In the wake of three recent incidents on military facilities that resulted in the deaths of six, the Navy and Marine Corps must complete servicewide reviews of the security measures that protect troops and their families.
Acting Navy Secretary Thomas Modly directed the top Navy and Marine Corps leaders to conduct a "security stand-down."
"Execution of the Security Stand-Down is directed to ensure that all of our Sailors, Marines, and Civilians across all of our installations and commands are best postured, trained, and informed to prevent future incidents of this nature," a Marine Corps-wide message announcing the order states.
Modly gave the Navy and Marine Corps until Jan. 10 to finish the reviews. The order follows a series of fatal incidents, including two shootings, at three Navy facilities in Virginia, Hawaii and Florida that left four sailors and two Defense Department employees dead.
Master-at-Arms 3rd Class Oscar Temores was killed Nov. 30 at Joint Expeditionary Base Little Creek-Fort Story in Virginia when his patrol car was struck by an alleged gate runner. On Dec. 4, Defense Department employees Vincent Kapoi and Roldan Agustin were shot and killed by a sailor at the Pearl Harbor Naval Shipyard in Hawaii. Two days later, Ensign Joshua Kaleb Watson, Airman Mohammed S. Haitham and Airman Apprentice Cameron Scott Walters were killed at Florida's Naval Air Station Pensacola when a Saudi officer opened fire on a classroom there.
The deadly incidents have reignited the debate on whether troops should be permitted to carry weapons while on base. The attack in Florida has also raised serious questions about how the government vets international troops who train on U.S. military bases.
At a minimum, Modly told service leaders, the security stand-down should focus on three areas.
The first is a review of physical security measures at bases and the posturing of Random Anti-Terrorism Measures, known as RAM. Those are unpredictable security measures that keep would-be perpetrators guessing about safety inspections and other checks.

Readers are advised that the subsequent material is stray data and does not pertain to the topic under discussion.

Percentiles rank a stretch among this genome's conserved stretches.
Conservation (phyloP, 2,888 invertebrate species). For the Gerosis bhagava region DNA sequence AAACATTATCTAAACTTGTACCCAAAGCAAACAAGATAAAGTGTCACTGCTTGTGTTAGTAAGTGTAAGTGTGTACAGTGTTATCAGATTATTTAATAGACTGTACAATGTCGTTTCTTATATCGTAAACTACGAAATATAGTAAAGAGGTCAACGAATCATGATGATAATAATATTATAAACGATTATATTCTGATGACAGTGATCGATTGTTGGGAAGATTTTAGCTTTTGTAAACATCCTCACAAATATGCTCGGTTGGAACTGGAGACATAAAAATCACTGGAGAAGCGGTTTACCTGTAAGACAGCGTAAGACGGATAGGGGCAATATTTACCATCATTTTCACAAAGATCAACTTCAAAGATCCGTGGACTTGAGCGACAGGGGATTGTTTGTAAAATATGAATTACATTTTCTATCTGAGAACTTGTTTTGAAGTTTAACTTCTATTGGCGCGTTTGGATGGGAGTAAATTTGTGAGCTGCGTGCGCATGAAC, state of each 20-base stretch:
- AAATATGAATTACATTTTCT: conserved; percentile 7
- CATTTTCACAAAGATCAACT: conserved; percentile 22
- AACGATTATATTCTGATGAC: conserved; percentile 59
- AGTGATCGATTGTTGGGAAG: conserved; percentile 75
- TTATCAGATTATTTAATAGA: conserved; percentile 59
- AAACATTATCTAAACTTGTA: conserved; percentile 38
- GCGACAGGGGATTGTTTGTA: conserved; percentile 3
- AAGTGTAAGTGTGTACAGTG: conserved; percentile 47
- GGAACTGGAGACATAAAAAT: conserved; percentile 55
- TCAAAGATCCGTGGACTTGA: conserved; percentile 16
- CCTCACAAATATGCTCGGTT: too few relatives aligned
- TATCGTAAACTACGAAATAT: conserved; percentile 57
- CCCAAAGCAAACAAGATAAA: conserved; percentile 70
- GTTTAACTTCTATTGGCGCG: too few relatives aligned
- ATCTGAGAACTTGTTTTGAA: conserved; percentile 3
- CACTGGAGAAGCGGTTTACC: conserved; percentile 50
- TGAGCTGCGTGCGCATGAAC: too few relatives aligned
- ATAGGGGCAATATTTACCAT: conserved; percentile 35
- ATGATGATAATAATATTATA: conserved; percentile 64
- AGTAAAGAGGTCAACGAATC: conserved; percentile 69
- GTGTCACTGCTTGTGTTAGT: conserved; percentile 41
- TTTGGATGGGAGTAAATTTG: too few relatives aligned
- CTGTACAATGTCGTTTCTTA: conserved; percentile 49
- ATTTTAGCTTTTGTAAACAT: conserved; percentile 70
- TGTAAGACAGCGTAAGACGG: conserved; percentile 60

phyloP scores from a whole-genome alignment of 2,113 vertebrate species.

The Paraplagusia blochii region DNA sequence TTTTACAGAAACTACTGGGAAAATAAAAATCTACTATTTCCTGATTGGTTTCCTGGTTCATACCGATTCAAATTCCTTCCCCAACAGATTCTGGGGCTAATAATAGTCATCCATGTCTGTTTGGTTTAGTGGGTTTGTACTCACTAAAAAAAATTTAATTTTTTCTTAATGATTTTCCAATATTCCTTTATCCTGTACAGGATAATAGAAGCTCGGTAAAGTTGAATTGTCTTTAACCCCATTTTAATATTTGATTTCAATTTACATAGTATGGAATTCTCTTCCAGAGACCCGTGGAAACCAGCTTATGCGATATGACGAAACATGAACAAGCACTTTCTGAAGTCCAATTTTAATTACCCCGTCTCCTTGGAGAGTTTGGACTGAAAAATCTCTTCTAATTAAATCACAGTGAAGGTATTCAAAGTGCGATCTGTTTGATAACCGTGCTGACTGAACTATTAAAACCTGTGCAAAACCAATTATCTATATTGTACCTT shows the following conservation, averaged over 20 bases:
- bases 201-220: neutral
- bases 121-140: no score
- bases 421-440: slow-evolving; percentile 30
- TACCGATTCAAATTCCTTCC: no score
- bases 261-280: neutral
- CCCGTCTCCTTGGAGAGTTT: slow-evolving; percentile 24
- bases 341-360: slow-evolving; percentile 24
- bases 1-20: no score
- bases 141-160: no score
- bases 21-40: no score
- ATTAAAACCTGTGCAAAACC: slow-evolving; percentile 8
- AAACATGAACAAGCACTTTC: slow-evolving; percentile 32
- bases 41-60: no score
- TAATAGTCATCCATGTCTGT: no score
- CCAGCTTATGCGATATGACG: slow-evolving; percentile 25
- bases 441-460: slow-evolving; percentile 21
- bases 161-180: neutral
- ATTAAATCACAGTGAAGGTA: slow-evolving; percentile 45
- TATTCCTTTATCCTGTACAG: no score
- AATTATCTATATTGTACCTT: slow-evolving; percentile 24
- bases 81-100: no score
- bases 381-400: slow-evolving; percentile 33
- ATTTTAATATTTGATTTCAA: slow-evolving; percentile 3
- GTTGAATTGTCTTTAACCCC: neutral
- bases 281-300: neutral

Secondly, the Navy and Marine Corps have been ordered to review training on insider threats and what's needed to deter them. The military's insider threat training has generally been focused on overseas deployments after Afghan and Iraqi personnel have turned against U.S. troops downrange.
And last, Modly also wants the services to review their active-shooter pre-planned responses, and whether drills or tabletop exercises are needed to support them.
Commanders, commanding officers and officers-in-charge are ordered to execute the security stand-down.
A Navy official last week declined to say whether any new security measures are in place at bases and other facilities after the attacks.
"We will not speak to any specific security measures or procedures employed on our installations/activities/units," said Lt. Brittany Stephens, a Navy spokeswoman at the Pentagon.
In a previous message to sailors and Marines, Modly praised the heroism displayed during the attacks.
"I learned about countless acts of heroism from the first responders, and many of the victims themselves, which will come to light as the facts of these tragedies are revealed. I assure you that we will all be proud of these heroes and what they did in moments of terror and extreme danger," he said.